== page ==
– Quite a few British thanked me; they were very interested in learning something about Ukrainian history. Comments from Ukrainians on websites were totally different: “Nobody will read anything new about Ukrainian history in this book.” Some even came to meetings with me in England to reproach me. They must have thought that the characters in Tractors are not the kind of Ukrainians that the world should see. They don’t want to be represented in the West by a woman with huge breasts and an incontinent old man. The worst review in the English press came from writer Andriy Kurkov. Actually, I was really disappointed to see that Ukrainians see this as a personal insult. I hope they will be able to turn a blind eye to the words “in Ukrainian” in the title and see what is worth seeing. What I like in the British is their sense of humour and their ability to laugh at themselves.
UW: I think that Ukrainians did not like the book because they read it in Russian. The translation by Valeriy Nugatov fell short. Did you authorize it?
–My command of Russian is not good enough to check the translation. After all, the novel was translated into 37 languages. I can’t check all these translations physically. Ukrainian publishers had a chance to translate it long before it came out in Russia. But they decided that it was not interesting.
UW: Your fourth novel will soon be published in Ukraine. Could you tell us about it briefly?
–My last novel is about what happens when the long-established leftist values of the 1960s encounter the new worldview of the financial world. In Various Pets Aliveand Dead, 29-year old Serge, who grew up in a commune, works at an investment bank and hides this from his parents, Marcus and Doro. He doesn’t even consider introducing to them his new girlfriend, a beautiful but slightly clumsy colleague, Marushka from Zhytomyr. The boy’s parents are now retired but still stick to their ideals. His annoying sister Clara works as a teacher at a school that does not have a very good reputation and is trying to forget her past, while their stepsister Uli-Anna with Down’s syndrome seeks freedom. The book also describes various pets which can’t stand this life.
UW: Why did you choose such a sad epigraph from Gogol for this novel?
– “We live in new times – the era of heroes is gone, it’s the time of dishonest people,” Nikolai Gogol wrote in 1842. What makes the epigraph interesting is that the point is the same 150 later, and at any time in history. No-one has come up with anything new in villainy. The financial fraud that Gogol described in the Dead Souls is very similar to that in the current banking crisis.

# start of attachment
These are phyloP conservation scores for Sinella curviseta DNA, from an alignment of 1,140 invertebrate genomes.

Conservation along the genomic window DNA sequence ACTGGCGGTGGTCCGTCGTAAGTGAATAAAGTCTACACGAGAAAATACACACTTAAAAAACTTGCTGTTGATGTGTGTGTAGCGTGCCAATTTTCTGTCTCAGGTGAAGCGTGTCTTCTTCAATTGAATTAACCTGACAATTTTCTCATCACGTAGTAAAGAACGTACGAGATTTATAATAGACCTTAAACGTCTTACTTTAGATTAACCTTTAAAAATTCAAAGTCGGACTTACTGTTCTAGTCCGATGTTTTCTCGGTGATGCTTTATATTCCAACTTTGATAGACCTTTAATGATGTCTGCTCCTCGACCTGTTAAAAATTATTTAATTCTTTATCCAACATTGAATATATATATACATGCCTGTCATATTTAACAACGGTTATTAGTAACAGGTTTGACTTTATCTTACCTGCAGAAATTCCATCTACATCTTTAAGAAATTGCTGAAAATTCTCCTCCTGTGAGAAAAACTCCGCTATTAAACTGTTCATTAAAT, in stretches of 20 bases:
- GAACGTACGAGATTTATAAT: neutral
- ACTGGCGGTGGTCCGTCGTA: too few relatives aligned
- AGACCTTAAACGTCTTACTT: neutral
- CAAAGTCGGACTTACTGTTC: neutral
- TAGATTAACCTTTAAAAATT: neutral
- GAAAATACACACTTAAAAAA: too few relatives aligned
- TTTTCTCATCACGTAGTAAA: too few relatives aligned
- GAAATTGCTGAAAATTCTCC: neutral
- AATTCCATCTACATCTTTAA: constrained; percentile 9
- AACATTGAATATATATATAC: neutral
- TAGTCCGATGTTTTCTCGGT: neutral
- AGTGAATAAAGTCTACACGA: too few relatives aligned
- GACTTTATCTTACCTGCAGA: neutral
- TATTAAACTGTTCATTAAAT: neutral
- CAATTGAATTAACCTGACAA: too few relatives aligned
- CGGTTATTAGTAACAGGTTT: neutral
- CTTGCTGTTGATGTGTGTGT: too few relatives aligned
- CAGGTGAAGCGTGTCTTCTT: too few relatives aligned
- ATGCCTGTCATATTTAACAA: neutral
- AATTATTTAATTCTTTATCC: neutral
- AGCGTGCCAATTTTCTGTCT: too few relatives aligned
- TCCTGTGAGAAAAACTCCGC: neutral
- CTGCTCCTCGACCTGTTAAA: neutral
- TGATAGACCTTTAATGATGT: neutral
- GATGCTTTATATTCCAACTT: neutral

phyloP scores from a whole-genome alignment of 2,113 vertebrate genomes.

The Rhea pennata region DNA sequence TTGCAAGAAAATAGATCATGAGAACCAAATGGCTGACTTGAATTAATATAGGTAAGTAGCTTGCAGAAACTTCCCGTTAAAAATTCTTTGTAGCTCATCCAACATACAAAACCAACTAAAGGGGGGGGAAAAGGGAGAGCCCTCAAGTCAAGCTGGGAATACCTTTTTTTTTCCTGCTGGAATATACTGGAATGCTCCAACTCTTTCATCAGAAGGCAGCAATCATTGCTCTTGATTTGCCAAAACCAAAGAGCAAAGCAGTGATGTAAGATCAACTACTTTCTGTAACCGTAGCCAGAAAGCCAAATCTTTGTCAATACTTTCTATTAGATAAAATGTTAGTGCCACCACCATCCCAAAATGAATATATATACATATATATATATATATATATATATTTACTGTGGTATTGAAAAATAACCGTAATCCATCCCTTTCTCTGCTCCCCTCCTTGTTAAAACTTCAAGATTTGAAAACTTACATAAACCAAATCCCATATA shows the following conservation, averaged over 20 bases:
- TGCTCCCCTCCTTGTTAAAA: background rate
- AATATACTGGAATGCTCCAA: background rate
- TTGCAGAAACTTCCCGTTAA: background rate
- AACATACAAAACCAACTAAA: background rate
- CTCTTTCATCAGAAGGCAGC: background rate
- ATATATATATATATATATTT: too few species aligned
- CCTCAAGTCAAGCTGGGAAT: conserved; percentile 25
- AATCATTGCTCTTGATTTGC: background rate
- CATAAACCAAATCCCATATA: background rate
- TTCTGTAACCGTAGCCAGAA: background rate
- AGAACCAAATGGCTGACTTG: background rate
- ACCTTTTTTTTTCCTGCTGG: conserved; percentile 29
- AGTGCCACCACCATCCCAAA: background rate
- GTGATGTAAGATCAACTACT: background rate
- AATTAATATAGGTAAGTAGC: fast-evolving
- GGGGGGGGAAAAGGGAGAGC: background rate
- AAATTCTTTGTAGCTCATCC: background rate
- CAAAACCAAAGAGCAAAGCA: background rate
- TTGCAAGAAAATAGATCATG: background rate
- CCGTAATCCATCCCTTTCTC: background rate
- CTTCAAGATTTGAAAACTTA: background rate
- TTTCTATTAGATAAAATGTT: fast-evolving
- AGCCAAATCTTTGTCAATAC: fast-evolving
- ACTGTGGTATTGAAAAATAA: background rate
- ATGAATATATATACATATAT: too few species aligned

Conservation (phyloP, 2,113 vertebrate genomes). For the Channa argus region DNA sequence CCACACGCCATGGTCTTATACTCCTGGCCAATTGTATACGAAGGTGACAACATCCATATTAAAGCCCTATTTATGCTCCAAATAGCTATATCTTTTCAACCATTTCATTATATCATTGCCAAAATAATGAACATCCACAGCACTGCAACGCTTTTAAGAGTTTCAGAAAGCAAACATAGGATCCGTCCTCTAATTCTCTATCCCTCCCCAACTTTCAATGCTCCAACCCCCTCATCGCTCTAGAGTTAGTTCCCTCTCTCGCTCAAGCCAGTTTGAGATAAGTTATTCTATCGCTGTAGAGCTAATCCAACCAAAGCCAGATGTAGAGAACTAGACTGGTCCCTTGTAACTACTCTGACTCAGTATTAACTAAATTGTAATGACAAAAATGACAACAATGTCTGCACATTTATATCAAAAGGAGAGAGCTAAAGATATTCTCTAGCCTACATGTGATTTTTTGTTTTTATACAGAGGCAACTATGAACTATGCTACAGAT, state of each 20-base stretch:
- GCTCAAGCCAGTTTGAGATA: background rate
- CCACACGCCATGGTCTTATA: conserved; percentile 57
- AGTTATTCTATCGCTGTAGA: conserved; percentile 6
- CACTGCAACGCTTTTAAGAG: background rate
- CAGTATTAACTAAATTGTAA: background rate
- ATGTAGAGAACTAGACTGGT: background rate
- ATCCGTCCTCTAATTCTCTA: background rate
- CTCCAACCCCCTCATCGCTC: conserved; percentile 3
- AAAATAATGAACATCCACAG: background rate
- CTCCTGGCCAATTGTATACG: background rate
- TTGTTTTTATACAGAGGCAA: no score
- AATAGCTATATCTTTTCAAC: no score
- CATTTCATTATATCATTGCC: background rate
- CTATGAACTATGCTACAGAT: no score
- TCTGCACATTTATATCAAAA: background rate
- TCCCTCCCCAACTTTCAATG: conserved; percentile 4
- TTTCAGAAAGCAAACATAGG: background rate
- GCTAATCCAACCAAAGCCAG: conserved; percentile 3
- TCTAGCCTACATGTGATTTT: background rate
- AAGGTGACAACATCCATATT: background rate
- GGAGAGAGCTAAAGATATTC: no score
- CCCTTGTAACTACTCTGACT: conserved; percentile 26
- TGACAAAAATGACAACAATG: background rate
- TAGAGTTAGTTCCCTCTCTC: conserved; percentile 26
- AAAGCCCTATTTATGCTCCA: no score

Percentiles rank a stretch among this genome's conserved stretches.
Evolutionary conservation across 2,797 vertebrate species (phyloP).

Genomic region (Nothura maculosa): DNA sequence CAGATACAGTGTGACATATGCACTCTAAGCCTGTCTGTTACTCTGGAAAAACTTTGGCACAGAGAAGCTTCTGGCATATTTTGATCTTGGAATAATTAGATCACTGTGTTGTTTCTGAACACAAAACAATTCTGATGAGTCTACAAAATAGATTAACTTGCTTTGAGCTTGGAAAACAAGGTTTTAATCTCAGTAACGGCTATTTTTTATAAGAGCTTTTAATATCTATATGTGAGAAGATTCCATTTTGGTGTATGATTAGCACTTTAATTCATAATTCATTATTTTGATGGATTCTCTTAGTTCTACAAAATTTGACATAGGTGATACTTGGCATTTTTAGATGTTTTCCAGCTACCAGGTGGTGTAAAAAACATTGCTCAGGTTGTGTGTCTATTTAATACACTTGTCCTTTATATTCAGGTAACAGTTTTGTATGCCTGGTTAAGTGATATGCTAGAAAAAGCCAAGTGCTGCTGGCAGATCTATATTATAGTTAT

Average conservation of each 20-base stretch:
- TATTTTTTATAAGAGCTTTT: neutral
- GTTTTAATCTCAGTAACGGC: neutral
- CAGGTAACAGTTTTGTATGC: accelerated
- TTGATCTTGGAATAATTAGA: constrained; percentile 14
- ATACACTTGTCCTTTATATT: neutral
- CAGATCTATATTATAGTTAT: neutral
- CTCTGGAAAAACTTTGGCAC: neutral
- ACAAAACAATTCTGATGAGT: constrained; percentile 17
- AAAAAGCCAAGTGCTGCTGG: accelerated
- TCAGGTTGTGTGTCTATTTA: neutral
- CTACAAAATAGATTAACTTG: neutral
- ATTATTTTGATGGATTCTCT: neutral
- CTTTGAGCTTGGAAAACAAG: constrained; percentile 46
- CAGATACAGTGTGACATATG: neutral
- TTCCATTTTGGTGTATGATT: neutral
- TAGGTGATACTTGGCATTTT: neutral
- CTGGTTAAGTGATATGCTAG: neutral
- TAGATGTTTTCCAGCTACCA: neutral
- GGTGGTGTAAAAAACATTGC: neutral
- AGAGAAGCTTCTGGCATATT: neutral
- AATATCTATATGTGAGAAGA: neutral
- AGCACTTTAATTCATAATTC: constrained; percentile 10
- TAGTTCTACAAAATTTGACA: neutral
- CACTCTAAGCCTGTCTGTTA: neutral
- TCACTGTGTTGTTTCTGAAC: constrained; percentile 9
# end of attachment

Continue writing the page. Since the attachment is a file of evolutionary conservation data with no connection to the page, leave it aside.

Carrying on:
UW: What do you think of multiculturalism and tolerance in today’s Europe, and Britain in particular?
– I was lucky enough to grow up in the post-war period that was relatively open and tolerant. People were recovering from the terror of the war and the understanding of human unity was stronger than ever. Of course I was teased at school for not being very friendly, but children always tease others. It’s like adults grumbling about newcomers. There was no such thing as an organized attack against immigrants or people of different races, cultures and religions in the Great Britain of that time. I think that the life of an immigrant is much more difficult today. The media does not portray them at their best and people are more prone to violence.
UW: The only thing that both Tractors and Pets share is eccentric characters. They all seem negative in one way or another – or maybe it’s better to say unusual. Is there a reason for this?
–I think books about superheroes that are 100% positive are incredibly tedious. It’s the Hollywood rather than the literary niche. The reviews of all four of my books sometimes criticize my excessive use of negative characters. I strive to research human complexity, stupidity and weakness in various exciting aspects.
UW: How do you picture a hero of our time?
– Oh, I think the era of heroes is long gone – it’s now the time of people who lack virtue.
The shambolic renovation of the Central Electoral Commission, which has been in progress for several years now, looks about to be finally concluded. On Feb. 5, the President submitted a list of candidates to the Verkhovna Rada and this suggests that the process is finally being unblocked